Roy A. Huber was the 24th President of the American Society of Questioned Document Examiners.
After joining the Royal Canadian Mounted Police (RCMP) in 1940, Roy Huber worked as a police constable at various detachments in the Province of Saskatchewan.
In 1949, he transferred to the Document Section of the RCMP’s Regina Laboratory to commence a career that would span more than fifty years.
Under the tutelage of senior document examiners Hugh Radcliffe and Chester Eaves, Mr. Huber completed his training program and moved to the RCMP’s eastern laboratory in Ottawa.
He completed a Bachelor of Science degree in chemistry at Carleton University in 1959. Commissioned in 1963, he moved back to Regina to assume command of the Regina laboratory. Six years later, he returned to the Ottawa laboratory and occupied various positions before being appointed Director of the RCMP’s Laboratory and Identification Services - a position he held until 1975 when he retired to operate a private practice in Ottawa.
Mr. Huber wrote and presented more than 30 papers including such titles as Typist Identification, Modern Trends in Counterfeiting, The Production and Identification of Embossing Seals , and The Quandary of “Qualified” Opinions. In 1999, he published a book entitled Handwriting Identification - Facts and Fundamentals, which has become an important text in the training of forensic document examiners.
Mr. Huber’s interest in sharing information was responsible for two seminars hosted by the Royal Canadian Mounted Police during the 1950’s. Seminar No. 4, simply titled The Examination of Questioned Documents, was held in Ottawa during May of 1956. This was followed two years later by Seminar No. 5, Questioned Documents in Crime Detection. Attendance at these gatherings was by invitation only and participants included such influential document examiners as David Purtell, Herbert Walter, Linton Godown, Jean Gayet, and others. The proceedings of these seminars were eventually published largely through Mr. Huber’s persistent efforts.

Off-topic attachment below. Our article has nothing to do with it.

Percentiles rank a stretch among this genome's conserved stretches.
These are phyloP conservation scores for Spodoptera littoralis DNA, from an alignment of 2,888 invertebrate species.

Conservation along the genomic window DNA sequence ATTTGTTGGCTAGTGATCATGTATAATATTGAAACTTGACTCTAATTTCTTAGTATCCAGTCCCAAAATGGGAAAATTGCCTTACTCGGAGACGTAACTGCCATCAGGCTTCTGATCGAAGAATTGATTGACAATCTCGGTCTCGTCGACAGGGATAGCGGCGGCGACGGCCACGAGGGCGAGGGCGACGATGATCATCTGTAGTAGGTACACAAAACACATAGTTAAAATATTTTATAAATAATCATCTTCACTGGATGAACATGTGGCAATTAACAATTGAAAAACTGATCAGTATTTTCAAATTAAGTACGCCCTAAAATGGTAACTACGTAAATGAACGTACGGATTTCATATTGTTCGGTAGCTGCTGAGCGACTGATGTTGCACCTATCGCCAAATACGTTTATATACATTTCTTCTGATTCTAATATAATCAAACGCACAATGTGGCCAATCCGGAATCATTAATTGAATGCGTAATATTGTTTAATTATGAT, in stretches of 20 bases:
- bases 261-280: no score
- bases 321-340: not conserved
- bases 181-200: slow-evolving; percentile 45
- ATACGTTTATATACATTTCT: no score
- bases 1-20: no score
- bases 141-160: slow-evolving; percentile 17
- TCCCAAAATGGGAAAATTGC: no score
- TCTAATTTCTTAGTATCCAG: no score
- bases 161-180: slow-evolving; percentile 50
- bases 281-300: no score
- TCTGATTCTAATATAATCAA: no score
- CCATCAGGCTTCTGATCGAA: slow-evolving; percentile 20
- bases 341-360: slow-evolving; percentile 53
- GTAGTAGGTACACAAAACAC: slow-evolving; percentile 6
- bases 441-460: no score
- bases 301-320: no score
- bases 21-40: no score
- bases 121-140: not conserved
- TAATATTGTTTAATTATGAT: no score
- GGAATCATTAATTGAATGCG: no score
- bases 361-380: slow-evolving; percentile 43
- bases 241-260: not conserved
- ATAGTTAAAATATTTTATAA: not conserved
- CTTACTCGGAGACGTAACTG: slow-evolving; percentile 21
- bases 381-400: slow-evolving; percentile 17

Roy Huber was an active member of several organizations and honored societies. He attended meetings of the American Academy during the 1950’s. Along with Ordway Hilton, Clark Sellers and others, he helped establish its Questioned Documents Section. He was elected a Fellow of the Academy in 1961 and served as Secretary of its Questioned Documents Section from 1962-63 and as Chair from 1963-64.
He joined the Canadian Society of Forensic Sciences (CSFS) in 1954, almost early enough to qualify as a charter member. He served on its Board of Directors for many years, as President from 1967-69 and as Journal Editor from 1975-80. He was one of the first members to be elected a Fellow at the 1997 CSFS meeting in Regina.
Mr. Huber was also one of the first document examiners to be certified by the American Board of Forensic Document Examiners. He received his certificate in 1979 and later served as an ABFDE Director, Treasurer, and Vice President.
The first ASQDE conference he attended was the 1955 meeting that was held in Houston. He presented his first ASQDE paper titled, The Potentialities of the Blink Microscope Principle in Typewriting Comparisons. Mr. Huber joined the Society as a Provisional Member in 1961 and was elected a Regular Member in 1964. For over 40 years, he regularly attended ASQDE annual conferences and missed only two meetings for reasons beyond his control. He served on its Board of Directors as Secretary and Vice President prior to his election to President.
Elected a Life Member in 2001, he continued to support the Society as a member of its Nominating and Journal Committees.
In 2003, Roy Huber received the Albert S. Osborn Award of Excellence in recognition of his distinguished career and many contributions he made to both the ASQDE and the profession as a whole.
Roy A. Huber passed away in 2005.
Adapted from an article by Dan Purdy, which appeared in the November 2003 issue of The Society News.